Amazon.com second quarter earnings report sees loss, and the International Monetary Fund says there will be less global growth than earlier reported. Here is more news of the day for the busy investor.
Murdoch Creating European Pay-TV Service
Rupert Murdoch’s European TV division, BSkyB, is going to create a new pay-TV service with the purchase of 21st Century Fox’s part in TV services in Italy and Germany. BSkyB will purchase Sky Italia and Sky Deutschland to create the European powerhouse network. The $9.1 billion deal is expected to help Murdoch’s Fox company raise the stakes in a bid to purchase Time Warner. Murdoch’s earlier bid of $75 billion was rejected by the target company. BSkyB, which is in competition with BT Sport, reported flat earnings for the year ending in June and operating profit was down 5.3 percent.
Schiro Resigns from Pepsi and Goldman Sachs Boards James J. Schiro, a board director for both PepsiCo and Goldman Sachs, is leaving both posts as he deals with a type of blood cancer called multiple myeloma. PepsiCo officials told CNBC it would not fill Schiro’s board position, while Goldman Sachs said Adebayo Ogunlesi, a former Credit Suisse investment banker, would assume the role of lead director. Schiro previously served as CEO for both insurance company Zurich Financial Services and accounting firm PriceWaterhouseCoopers. He was elected to the PepsiCo board of director in 2003 and acted as the presiding director from May 2010 to May 2013. He joined Goldman Sachs as a director in 2009 and was the lead director since 2012.
Visa Sees Profit Jump
Visa Inc. saw an 11 percent rise in quarterly profit through June as more customers around the world used plastic instead of cash to make purchases. The world’s largest credit and debit card company saw net income rise to $1.36 billion in the third quarter ending June 30 from $1.23 billion a year ago. Visa recently launched a digital payments service called Visa Checkout and opened a new developers’ center in San Francisco. In the spring of 2014, Visa and Mastercard planned to abandon operations in Russia after a new law there required high security deposits to the central bank to operate. That decision was halted with reports the rule might be amended.
June New Single-Family Home Fall to Three Month Low
Sales of new single-family homes fell 8.1percent in June, and May's previously reported surge was slashed by a record revision, The Associated Press reports. June sales hit a seasonally adjusted annual rate of 406,000, the second-weakest pace of the year, the Census Bureau announced Thursday. May's level was cut to 442,000 from the 504,000 annual pace it reported a month ago. Instead of rising nearly 19 percent from April, May's sales were only up about 8 percent. Sales fell from May in every region, led by a 20 percent decline in the Northeast. 1.9 percent in the West, 8.2 percent in the Midwest and 9.5 percent in the South. The median price of homes sold last month was $273,500, up 5.2 percent from June 2013, but down 3.2 percent from May.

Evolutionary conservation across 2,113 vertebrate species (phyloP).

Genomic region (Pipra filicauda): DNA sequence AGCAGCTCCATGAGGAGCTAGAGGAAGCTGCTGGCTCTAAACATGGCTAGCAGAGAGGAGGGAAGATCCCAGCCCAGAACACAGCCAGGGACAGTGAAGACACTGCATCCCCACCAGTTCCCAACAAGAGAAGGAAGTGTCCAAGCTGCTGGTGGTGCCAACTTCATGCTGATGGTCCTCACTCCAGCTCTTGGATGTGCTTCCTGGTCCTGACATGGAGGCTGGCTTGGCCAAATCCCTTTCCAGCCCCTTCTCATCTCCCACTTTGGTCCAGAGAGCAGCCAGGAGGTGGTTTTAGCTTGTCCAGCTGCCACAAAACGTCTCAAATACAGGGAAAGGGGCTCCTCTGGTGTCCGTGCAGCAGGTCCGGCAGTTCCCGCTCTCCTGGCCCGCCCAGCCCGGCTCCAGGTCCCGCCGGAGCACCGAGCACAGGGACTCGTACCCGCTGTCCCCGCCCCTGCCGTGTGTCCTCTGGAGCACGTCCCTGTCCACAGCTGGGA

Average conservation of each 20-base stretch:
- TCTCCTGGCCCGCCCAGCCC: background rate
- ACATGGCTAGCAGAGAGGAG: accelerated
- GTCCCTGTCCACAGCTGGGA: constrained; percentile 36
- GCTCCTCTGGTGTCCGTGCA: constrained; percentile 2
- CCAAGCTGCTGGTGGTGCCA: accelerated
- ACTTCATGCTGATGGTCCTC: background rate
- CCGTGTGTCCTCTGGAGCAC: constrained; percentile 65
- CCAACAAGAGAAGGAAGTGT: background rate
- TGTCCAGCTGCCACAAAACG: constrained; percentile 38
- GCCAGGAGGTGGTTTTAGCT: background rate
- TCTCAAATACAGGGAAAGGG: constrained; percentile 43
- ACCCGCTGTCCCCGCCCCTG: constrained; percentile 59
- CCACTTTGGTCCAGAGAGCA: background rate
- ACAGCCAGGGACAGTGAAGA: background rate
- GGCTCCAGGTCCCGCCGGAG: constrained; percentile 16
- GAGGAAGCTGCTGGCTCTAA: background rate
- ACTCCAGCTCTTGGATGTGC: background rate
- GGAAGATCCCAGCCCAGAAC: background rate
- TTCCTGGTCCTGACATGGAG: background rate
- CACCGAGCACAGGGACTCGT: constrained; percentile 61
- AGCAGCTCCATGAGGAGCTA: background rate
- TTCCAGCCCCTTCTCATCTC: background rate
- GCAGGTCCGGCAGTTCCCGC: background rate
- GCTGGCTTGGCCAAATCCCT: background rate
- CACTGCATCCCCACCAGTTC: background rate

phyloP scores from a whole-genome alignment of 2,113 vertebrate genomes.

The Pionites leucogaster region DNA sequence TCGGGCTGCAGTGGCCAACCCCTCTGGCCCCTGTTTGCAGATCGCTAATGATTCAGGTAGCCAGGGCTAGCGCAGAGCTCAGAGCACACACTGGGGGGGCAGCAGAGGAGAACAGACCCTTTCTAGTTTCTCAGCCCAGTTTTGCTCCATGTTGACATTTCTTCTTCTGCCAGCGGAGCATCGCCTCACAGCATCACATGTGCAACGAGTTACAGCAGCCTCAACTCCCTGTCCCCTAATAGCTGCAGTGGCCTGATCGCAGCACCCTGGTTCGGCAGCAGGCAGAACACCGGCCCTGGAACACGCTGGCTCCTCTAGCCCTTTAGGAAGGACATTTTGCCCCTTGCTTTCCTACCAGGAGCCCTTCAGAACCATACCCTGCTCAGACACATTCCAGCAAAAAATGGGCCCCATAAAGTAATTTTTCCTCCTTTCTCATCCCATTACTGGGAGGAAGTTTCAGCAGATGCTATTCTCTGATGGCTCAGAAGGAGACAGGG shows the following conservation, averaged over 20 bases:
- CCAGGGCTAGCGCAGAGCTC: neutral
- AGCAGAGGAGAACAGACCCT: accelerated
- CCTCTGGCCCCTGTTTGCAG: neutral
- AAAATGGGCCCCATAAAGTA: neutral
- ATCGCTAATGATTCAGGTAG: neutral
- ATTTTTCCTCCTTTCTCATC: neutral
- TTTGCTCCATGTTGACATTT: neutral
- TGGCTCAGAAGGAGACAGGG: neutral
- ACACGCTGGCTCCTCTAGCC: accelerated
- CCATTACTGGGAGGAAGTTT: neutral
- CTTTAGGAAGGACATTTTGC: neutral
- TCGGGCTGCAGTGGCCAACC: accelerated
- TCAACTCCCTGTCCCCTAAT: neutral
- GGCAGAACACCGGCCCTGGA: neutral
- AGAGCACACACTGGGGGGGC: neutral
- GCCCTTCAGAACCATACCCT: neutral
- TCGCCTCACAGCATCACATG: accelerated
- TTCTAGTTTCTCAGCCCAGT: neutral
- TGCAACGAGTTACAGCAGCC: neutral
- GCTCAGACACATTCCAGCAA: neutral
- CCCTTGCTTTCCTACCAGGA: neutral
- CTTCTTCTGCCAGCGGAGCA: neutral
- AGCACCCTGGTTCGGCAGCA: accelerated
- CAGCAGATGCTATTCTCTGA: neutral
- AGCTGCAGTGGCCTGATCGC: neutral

Amazon.com Shares Drop Following Second Quarter Loss
E-commerce giant Amazon.com shares tumbled Thursday following the release of its second quarter earnings statement, which reported a wider-than-expected $126 million loss despite revenue of $19.34 billion. Shares of Amazon dropped 6 percent in after-hours trading. The online retail giant will expand Friday into the crowded and hotly competitive smartphone market with Fire. Last week, it also launched an e-book subscription service, Kindle Unlimited, offering access to 600,000 e-books and audiobooks for $9.99 a month. Reviews for both Fire and the subscription service have been lackluster.
The IMF Downgrades Global Economy Forecast
The International Monetary Fund projected Thursday that the growth of the global economy will be 3.4 percent this year, which is below its April forecast of 3.7 percent. The fund still expects the growth of the world's economy to accelerate slightly to4 percent next year. The drop in this year's estimate for the global economy reflects much slower growth in the United States, The Associated Press reports. The IMF now expects just 1.7 percent U.S. growth this year, which would be the weakest since the recession officially ended five years ago. That's down from its April prediction of 2.8 percent, mostly because of the severe and prolonged winter. But the IMF thinks the U.S. economy rebounded in the April-June quarter at a healthy 3.5 percent annual rate. Growth should remain above 3 percent in the second half of the year, it said in a separate report Wednesday. It is forecasting 3 percent for all of 2015.